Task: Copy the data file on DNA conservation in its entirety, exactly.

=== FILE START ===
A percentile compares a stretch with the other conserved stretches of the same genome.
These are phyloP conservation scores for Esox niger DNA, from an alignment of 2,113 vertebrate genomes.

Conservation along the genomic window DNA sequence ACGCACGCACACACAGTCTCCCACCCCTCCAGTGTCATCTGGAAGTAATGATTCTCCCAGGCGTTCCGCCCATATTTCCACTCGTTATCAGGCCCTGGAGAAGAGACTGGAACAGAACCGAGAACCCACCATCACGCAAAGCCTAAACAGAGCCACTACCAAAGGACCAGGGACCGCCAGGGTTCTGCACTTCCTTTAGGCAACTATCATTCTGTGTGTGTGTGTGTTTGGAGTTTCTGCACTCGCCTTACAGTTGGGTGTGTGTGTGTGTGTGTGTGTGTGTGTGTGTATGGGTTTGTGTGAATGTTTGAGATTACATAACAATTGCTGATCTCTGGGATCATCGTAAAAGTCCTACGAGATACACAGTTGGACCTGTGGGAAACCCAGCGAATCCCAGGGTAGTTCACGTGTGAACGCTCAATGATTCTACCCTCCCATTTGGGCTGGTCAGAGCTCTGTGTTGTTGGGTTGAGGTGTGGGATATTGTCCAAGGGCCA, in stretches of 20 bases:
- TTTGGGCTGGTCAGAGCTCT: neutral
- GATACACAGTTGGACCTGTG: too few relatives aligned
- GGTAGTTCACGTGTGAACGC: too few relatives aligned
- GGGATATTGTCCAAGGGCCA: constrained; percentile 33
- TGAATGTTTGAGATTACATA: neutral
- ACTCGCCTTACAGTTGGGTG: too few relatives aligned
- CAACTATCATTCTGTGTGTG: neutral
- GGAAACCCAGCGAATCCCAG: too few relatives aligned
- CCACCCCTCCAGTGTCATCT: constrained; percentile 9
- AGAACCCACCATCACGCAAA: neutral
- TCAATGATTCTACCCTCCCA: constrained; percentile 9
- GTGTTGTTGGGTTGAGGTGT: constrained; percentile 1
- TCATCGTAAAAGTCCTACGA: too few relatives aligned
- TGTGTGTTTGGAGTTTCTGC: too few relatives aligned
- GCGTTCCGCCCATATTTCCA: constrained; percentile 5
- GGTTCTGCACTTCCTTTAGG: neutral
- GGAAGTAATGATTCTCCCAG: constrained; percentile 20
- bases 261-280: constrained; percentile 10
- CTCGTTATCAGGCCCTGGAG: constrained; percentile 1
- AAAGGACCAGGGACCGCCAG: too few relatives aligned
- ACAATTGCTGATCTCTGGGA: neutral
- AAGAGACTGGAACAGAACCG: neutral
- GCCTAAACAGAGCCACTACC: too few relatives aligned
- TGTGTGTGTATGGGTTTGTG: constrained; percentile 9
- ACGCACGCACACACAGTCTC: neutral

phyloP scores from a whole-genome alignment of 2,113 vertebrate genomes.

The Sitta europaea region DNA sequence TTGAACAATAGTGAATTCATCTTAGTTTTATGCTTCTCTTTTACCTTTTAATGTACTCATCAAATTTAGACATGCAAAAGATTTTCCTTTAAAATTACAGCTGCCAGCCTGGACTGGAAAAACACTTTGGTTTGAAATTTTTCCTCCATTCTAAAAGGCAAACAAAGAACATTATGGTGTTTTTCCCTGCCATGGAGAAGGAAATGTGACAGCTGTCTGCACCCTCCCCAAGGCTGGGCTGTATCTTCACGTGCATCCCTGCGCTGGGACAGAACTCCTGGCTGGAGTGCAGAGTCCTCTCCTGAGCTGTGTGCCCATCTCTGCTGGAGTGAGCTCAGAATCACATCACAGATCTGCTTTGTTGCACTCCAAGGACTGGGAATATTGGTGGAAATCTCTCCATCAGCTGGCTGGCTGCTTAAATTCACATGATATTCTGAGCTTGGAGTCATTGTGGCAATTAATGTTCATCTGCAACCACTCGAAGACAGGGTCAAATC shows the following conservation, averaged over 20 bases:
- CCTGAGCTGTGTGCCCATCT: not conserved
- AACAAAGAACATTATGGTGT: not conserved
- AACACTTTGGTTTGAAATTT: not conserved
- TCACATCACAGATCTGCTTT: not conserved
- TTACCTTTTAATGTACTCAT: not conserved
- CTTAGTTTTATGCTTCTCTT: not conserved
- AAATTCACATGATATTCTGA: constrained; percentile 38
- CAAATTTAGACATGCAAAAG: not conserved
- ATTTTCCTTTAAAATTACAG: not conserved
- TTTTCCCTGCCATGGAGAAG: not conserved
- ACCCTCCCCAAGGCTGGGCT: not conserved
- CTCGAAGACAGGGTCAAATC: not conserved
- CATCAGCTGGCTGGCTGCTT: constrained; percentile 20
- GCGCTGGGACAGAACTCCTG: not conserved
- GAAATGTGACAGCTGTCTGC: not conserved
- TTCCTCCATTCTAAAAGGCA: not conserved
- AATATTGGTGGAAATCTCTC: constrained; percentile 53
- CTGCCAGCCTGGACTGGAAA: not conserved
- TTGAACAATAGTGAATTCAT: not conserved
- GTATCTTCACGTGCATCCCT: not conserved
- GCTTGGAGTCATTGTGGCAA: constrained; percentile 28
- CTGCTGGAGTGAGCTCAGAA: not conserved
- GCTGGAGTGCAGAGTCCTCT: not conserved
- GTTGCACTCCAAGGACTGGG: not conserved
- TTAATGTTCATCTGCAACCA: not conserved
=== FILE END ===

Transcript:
A percentile compares a stretch with the other conserved stretches of the same genome.
These are phyloP conservation scores for Esox niger DNA, from an alignment of 2,113 vertebrate genomes.

Conservation along the genomic window DNA sequence ACGCACGCACACACAGTCTCCCACCCCTCCAGTGTCATCTGGAAGTAATGATTCTCCCAGGCGTTCCGCCCATATTTCCACTCGTTATCAGGCCCTGGAGAAGAGACTGGAACAGAACCGAGAACCCACCATCACGCAAAGCCTAAACAGAGCCACTACCAAAGGACCAGGGACCGCCAGGGTTCTGCACTTCCTTTAGGCAACTATCATTCTGTGTGTGTGTGTGTTTGGAGTTTCTGCACTCGCCTTACAGTTGGGTGTGTGTGTGTGTGTGTGTGTGTGTGTGTGTATGGGTTTGTGTGAATGTTTGAGATTACATAACAATTGCTGATCTCTGGGATCATCGTAAAAGTCCTACGAGATACACAGTTGGACCTGTGGGAAACCCAGCGAATCCCAGGGTAGTTCACGTGTGAACGCTCAATGATTCTACCCTCCCATTTGGGCTGGTCAGAGCTCTGTGTTGTTGGGTTGAGGTGTGGGATATTGTCCAAGGGCCA, in stretches of 20 bases:
- TTTGGGCTGGTCAGAGCTCT: neutral
- GATACACAGTTGGACCTGTG: too few relatives aligned
- GGTAGTTCACGTGTGAACGC: too few relatives aligned
- GGGATATTGTCCAAGGGCCA: constrained; percentile 33
- TGAATGTTTGAGATTACATA: neutral
- ACTCGCCTTACAGTTGGGTG: too few relatives aligned
- CAACTATCATTCTGTGTGTG: neutral
- GGAAACCCAGCGAATCCCAG: too few relatives aligned
- CCACCCCTCCAGTGTCATCT: constrained; percentile 9
- AGAACCCACCATCACGCAAA: neutral
- TCAATGATTCTACCCTCCCA: constrained; percentile 9
- GTGTTGTTGGGTTGAGGTGT: constrained; percentile 1
- TCATCGTAAAAGTCCTACGA: too few relatives aligned
- TGTGTGTTTGGAGTTTCTGC: too few relatives aligned
- GCGTTCCGCCCATATTTCCA: constrained; percentile 5
- GGTTCTGCACTTCCTTTAGG: neutral
- GGAAGTAATGATTCTCCCAG: constrained; percentile 20
- bases 261-280: constrained; percentile 10
- CTCGTTATCAGGCCCTGGAG: constrained; percentile 1
- AAAGGACCAGGGACCGCCAG: too few relatives aligned
- ACAATTGCTGATCTCTGGGA: neutral
- AAGAGACTGGAACAGAACCG: neutral
- GCCTAAACAGAGCCACTACC: too few relatives aligned
- TGTGTGTGTATGGGTTTGTG: constrained; percentile 9
- ACGCACGCACACACAGTCTC: neutral

phyloP scores from a whole-genome alignment of 2,113 vertebrate genomes.

The Sitta europaea region DNA sequence TTGAACAATAGTGAATTCATCTTAGTTTTATGCTTCTCTTTTACCTTTTAATGTACTCATCAAATTTAGACATGCAAAAGATTTTCCTTTAAAATTACAGCTGCCAGCCTGGACTGGAAAAACACTTTGGTTTGAAATTTTTCCTCCATTCTAAAAGGCAAACAAAGAACATTATGGTGTTTTTCCCTGCCATGGAGAAGGAAATGTGACAGCTGTCTGCACCCTCCCCAAGGCTGGGCTGTATCTTCACGTGCATCCCTGCGCTGGGACAGAACTCCTGGCTGGAGTGCAGAGTCCTCTCCTGAGCTGTGTGCCCATCTCTGCTGGAGTGAGCTCAGAATCACATCACAGATCTGCTTTGTTGCACTCCAAGGACTGGGAATATTGGTGGAAATCTCTCCATCAGCTGGCTGGCTGCTTAAATTCACATGATATTCTGAGCTTGGAGTCATTGTGGCAATTAATGTTCATCTGCAACCACTCGAAGACAGGGTCAAATC shows the following conservation, averaged over 20 bases:
- CCTGAGCTGTGTGCCCATCT: not conserved
- AACAAAGAACATTATGGTGT: not conserved
- AACACTTTGGTTTGAAATTT: not conserved
- TCACATCACAGATCTGCTTT: not conserved
- TTACCTTTTAATGTACTCAT: not conserved
- CTTAGTTTTATGCTTCTCTT: not conserved
- AAATTCACATGATATTCTGA: constrained; percentile 38
- CAAATTTAGACATGCAAAAG: not conserved
- ATTTTCCTTTAAAATTACAG: not conserved
- TTTTCCCTGCCATGGAGAAG: not conserved
- ACCCTCCCCAAGGCTGGGCT: not conserved
- CTCGAAGACAGGGTCAAATC: not conserved
- CATCAGCTGGCTGGCTGCTT: constrained; percentile 20
- GCGCTGGGACAGAACTCCTG: not conserved
- GAAATGTGACAGCTGTCTGC: not conserved
- TTCCTCCATTCTAAAAGGCA: not conserved
- AATATTGGTGGAAATCTCTC: constrained; percentile 53
- CTGCCAGCCTGGACTGGAAA: not conserved
- TTGAACAATAGTGAATTCAT: not conserved
- GTATCTTCACGTGCATCCCT: not conserved
- GCTTGGAGTCATTGTGGCAA: constrained; percentile 28
- CTGCTGGAGTGAGCTCAGAA: not conserved
- GCTGGAGTGCAGAGTCCTCT: not conserved
- GTTGCACTCCAAGGACTGGG: not conserved
- TTAATGTTCATCTGCAACCA: not conserved